Diversifying clinical trials can accelerate the development of patient-centred treatments, as well as ensure equity and improve patient engagement.

People may have different health outcomes from the same medicine or vaccine depending on their race, ethnicity, age, and sex. Therefore, a diverse group of clinical trial participants is more likely to provide credible knowledge about medical discoveries and new treatments that apply to all populations.

An increased focus on patient-centricity can also help to improve clinical trial outcomes. This approach aims to provide patients with better results by designing healthcare solutions around their needs and preferences.

According to research by The Economist Intelligence Unit, titled The Innovation Imperative: The Future of Drug Development, improving the patient experience leads to faster recruitment and higher retention in clinical trials.

Such improvements can be crucial for biopharma companies that struggle to increase patient participation in clinical research projects. Only 46% of clinical trials fulfilled their enrolment targets, according to GlobalData’s Trials Intelligence database, accessed in May 2023.

In these scenarios, it is crucial to foster transparency, build trust and communicate effectively about the clinical trial process to appeal to a broader representation of patient demographics.

Identifying barriers

While the role of diversity in clinical trial recruitment is important, sponsors must also establish factors that can limit representativeness. Insufficient enrolment was reported to be the leading cause of trials being terminated or suspended between 2003 to 2023 by a GlobalData report, Clinical Trials: Precision and Personalised Medicine.

The report highlighted that when patients are not explained complex protocols properly, it creates a significant barrier to their recruitment and retention in clinical trials. Providing clear information about the research process is pivotal when designing an inclusive recruitment strategy.

“Lack of understanding of cultural differences is one of the biggest challenges that sponsors face,” says Jill Balcerzak, vice president at Global Solutions RWS, a leading provider of technology-enabled language, content management and intellectual property services.  “If sponsors don’t understand the cultural differences that exist within their patient population, they may not be able to create a culturally appropriate trial.”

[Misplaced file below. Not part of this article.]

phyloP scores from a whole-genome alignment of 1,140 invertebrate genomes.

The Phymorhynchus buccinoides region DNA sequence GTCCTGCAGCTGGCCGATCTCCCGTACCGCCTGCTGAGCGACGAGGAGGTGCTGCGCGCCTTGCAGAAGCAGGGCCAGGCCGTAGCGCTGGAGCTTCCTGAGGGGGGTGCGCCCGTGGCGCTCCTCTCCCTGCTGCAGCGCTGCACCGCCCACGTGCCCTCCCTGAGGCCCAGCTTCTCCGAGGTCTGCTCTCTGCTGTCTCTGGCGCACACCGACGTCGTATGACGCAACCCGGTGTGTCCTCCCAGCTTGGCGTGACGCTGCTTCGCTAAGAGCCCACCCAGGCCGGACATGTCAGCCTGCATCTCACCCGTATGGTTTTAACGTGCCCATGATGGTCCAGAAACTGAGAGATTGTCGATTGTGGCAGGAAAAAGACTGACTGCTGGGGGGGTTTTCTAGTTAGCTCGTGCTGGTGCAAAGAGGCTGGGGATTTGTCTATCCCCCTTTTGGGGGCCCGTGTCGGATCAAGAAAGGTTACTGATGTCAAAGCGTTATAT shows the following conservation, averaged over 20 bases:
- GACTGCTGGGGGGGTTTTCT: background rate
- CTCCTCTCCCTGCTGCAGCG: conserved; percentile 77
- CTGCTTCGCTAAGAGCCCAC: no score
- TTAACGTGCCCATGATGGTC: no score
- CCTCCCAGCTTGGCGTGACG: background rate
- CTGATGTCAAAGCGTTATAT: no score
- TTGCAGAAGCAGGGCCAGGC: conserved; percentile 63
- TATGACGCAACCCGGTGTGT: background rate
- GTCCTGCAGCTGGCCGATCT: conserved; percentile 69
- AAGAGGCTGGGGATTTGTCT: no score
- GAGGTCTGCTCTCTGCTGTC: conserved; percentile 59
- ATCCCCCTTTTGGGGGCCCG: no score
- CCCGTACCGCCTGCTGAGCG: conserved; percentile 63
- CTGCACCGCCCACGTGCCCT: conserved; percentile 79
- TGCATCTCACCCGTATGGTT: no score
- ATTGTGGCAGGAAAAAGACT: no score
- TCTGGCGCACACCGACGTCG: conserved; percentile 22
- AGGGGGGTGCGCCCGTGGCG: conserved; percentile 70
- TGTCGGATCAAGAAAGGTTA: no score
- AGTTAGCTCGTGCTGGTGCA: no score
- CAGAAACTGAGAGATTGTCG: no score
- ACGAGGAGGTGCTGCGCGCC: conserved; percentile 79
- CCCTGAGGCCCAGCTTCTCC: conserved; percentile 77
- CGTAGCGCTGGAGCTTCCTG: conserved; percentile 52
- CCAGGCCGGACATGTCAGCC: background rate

At the same time, designing an inclusive trial can be a resource-intensive and time-consuming process, which may hinder progress. “Sponsors may need to hire cultural experts, translate materials into multiple languages, and create culturally appropriate marketing materials. Some stakeholders may not be supportive of the process of navigating cultural differences. They may believe that it is too time-consuming or too expensive,” Balcerzak adds.

In such a landscape, language inclusivity can go a long way in mitigating some of the reservations among diverse populations regarding clinical research.

Removing language barriers for clinical trials

Multi-faceted communication methods that are mindful of cultural and linguistic differences can encourage patients to participate and engage in studies. This approach can also create health literacy and increase awareness about the purpose of clinical trials.

Learning more about different cultures through books, articles, and websites, as well as connecting with people from other cultures, can go a long way in increasing awareness for sponsors and assisting trial teams in being attentive to differences in communication.

“For example, in some cultures, it can be considered rude to make direct eye contact, whereas, in other cultures, this is considered a sign of respect,” explains Balcerzak. “Be aware of cultural taboos. For example, in some cultures, it’s considered taboo to discuss certain medical conditions, while in other cultures, these conditions are openly discussed.”

In addition, Balcerzak suggests conducting a cultural assessment to identify the factors that may impact the trial, such as language, values, beliefs, and practices. By involving patients from diverse backgrounds in the design and conduct of the trial, it can help ensure that the trial is culturally appropriate and that all patients’ needs are met.